Disclosures: Oni reports no relevant financial disclosures. Please see the study for all other authors’ relevant financial disclosures.
December 30, 2020
1 min read

Ideal CV health behaviors tied to lower odds of NAFLD

Disclosures: Oni reports no relevant financial disclosures. Please see the study for all other authors’ relevant financial disclosures.
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Ideal CV health behaviors were associated with lower nonalcoholic fatty liver disease, or NAFLD, prevalence among participants in the Multi-Ethnic Study of Atherosclerosis cohort.

“Our study shows that cardiovascular health is related to other outcomes and not just cardiovascular disease outcomes and that [Life’s Simple 7] could be a target for prevention of liver disease across ethnic populations,” Ebenezer Oni, MD, MPH, cardiologist in the division of cardiology at the Heart and Vascular Institute at Albert Einstein Medical Center, Philadelphia, and colleagues wrote. “NAFLD is strongly linked to insulin resistance, obesity and metabolic syndrome; all of which are associated with cardiovascular disease.”

Fatty Liver
Source: Adobe Stock

The cross-sectional analysis involved 3,901 participants from the Multi-Ethnic Study of Atherosclerosis (MESA) cohort. For each participant, CV health scores were calculated according to the American Heart Association’s Life’s Simple 7 metrics. Each participant was rated inadequate, average or optimal for each metric. NAFLD was defined through noncontrast cardiac CT and liver/spleen attenuation ratio.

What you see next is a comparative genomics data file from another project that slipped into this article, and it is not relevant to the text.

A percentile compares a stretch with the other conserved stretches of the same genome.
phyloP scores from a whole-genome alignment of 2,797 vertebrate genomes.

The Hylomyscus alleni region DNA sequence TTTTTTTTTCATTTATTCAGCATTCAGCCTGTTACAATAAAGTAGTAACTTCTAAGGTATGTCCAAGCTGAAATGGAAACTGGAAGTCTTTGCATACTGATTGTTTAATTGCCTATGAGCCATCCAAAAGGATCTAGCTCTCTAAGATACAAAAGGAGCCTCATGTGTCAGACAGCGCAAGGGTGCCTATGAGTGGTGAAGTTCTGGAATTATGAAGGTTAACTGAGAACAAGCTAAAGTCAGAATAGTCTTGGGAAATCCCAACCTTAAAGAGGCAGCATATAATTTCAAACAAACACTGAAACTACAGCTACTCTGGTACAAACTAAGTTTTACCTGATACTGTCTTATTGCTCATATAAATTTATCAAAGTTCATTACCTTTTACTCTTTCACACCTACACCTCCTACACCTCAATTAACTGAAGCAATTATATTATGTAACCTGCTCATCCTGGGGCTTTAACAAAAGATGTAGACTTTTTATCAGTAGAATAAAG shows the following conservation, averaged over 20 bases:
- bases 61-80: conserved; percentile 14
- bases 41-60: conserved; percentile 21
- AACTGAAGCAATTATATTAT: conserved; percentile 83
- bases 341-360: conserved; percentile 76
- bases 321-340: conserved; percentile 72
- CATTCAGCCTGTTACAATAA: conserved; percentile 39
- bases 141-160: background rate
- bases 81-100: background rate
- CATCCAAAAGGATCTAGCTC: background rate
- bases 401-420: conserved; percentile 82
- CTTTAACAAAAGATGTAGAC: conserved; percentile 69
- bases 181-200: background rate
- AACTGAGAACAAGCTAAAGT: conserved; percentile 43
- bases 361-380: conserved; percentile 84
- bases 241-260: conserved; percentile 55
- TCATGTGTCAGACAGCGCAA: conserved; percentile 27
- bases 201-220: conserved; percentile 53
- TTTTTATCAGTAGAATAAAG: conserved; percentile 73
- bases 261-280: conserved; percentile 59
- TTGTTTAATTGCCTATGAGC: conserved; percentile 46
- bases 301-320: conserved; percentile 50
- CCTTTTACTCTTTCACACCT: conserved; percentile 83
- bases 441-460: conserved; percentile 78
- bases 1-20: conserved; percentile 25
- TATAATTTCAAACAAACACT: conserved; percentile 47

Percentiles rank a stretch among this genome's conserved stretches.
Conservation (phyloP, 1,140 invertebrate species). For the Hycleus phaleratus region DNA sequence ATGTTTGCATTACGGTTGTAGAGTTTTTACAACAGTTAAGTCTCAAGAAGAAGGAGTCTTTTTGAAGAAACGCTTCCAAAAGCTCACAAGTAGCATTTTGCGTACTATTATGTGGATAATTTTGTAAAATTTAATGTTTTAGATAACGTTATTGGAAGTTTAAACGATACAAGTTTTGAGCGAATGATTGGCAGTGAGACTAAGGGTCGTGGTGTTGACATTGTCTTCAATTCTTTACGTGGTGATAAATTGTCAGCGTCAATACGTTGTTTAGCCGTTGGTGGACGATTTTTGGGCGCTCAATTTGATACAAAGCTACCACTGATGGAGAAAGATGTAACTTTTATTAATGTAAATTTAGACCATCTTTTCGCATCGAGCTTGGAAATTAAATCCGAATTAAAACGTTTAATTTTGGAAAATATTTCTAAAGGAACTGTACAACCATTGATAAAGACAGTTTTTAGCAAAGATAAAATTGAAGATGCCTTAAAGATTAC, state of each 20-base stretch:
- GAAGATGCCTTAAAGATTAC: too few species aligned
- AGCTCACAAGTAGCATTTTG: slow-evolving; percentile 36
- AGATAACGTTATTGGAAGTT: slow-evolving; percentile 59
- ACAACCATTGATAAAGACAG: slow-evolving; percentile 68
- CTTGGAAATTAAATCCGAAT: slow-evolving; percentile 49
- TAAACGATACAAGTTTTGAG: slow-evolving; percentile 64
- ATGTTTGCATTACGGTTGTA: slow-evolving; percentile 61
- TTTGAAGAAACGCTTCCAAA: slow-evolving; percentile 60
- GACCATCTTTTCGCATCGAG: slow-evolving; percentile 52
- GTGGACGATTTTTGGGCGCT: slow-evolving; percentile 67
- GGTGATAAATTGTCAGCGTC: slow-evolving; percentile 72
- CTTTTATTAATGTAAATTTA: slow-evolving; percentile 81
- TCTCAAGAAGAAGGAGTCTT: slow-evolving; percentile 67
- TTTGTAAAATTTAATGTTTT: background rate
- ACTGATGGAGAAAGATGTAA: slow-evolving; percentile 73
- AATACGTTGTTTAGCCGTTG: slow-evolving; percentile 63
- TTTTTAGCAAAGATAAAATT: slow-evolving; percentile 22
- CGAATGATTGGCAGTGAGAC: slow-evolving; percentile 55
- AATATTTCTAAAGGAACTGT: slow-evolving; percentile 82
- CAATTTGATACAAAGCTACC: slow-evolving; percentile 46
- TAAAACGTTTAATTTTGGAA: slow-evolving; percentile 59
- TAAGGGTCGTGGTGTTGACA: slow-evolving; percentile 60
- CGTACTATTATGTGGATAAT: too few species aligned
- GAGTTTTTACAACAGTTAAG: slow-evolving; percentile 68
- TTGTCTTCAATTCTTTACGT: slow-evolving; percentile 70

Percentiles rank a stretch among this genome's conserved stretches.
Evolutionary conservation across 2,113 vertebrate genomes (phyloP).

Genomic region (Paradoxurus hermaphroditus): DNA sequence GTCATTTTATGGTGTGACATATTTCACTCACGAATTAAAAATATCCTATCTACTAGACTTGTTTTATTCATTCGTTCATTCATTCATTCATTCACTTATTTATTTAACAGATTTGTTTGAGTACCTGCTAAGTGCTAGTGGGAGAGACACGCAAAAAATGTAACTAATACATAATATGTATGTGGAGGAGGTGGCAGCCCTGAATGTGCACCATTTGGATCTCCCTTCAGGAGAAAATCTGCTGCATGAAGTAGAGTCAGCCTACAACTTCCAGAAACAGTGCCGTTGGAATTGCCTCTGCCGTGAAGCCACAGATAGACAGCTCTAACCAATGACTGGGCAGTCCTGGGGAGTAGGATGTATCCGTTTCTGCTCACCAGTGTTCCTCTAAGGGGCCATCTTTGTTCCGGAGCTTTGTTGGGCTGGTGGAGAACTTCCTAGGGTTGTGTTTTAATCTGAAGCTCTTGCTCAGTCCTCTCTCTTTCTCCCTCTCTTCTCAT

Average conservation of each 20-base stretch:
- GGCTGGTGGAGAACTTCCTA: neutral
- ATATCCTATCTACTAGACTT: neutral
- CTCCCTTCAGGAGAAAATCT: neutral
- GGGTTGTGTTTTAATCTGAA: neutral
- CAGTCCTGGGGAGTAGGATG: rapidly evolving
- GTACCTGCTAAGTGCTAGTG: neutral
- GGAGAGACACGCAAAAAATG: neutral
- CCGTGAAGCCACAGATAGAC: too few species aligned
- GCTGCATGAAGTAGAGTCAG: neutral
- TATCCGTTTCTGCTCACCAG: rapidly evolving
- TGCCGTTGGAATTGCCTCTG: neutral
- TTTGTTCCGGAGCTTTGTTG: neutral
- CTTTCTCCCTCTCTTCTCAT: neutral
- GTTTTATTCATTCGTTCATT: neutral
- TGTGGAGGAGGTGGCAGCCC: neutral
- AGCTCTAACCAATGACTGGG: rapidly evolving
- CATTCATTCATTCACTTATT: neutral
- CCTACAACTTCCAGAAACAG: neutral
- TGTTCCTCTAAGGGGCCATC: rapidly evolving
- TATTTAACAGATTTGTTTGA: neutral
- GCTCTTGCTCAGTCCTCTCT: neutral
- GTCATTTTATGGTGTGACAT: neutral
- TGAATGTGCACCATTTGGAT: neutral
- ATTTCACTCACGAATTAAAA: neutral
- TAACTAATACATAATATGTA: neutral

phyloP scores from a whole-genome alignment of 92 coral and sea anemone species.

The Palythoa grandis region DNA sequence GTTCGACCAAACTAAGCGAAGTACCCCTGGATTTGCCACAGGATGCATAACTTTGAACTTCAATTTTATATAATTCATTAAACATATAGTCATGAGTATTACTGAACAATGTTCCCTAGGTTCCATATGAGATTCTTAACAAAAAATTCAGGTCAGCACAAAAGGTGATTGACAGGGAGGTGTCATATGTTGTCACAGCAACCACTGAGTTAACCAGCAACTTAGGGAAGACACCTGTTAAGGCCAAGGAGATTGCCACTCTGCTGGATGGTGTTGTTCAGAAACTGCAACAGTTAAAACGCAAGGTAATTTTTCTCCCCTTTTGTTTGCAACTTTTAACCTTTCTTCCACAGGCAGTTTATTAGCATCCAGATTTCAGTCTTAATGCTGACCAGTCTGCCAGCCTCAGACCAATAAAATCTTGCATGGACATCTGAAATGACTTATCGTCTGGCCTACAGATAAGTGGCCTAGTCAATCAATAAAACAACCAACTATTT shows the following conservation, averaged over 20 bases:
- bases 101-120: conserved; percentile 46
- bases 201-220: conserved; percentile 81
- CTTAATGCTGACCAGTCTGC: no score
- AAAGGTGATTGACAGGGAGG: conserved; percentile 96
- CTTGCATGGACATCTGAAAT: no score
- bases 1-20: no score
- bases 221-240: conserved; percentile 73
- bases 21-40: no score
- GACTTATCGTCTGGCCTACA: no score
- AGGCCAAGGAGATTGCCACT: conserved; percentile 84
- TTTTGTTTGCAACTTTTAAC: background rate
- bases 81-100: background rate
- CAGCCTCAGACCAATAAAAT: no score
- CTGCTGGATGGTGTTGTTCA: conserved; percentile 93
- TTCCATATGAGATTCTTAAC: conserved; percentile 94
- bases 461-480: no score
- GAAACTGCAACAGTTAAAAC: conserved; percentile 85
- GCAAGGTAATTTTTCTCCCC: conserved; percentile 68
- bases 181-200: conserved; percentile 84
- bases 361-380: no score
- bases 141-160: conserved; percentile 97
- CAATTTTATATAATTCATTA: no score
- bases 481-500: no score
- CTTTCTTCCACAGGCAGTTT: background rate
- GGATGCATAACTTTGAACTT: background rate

In overall CV health scores, 19% of participants were optimal, 33% were average and 48% were inadequate. Researchers observed a higher likelihood of having an optimal score among white participants (51%) compared with Black participants (16%; P < .001).

The overall prevalence of NAFLD among the MESA cohort was 18% (mean age, 63 years; 56% women). The prevalence of NAFLD was 7% in those with optimal CV health scores, 14% in those with average scores and 25% in those with inadequate scores (P < .001).

After adjustment for risk factors, compared with participants with inadequate scores, those with optimal (OR = 0.44; 95% CI, 0.36-0.54) and average (OR = 0.19; 95% CI, 0.14-0.26) CV health scores had lower odds of NAFLD.

These results were similar across sex, race and age groups in the cohort.

According to the researchers, these findings reaffirm the relevance of the AHA’s 2020 strategic impact goals in promoting overall well-being.

“Focusing on the [Life’s Simple 7] targets may be an appropriate prevention strategy for promoting hepatic health,” the researchers wrote. “Further research on the longitudinal association of Life’s Simple 7 and NAFLD risk, including multi-ethnic populations, is needed.”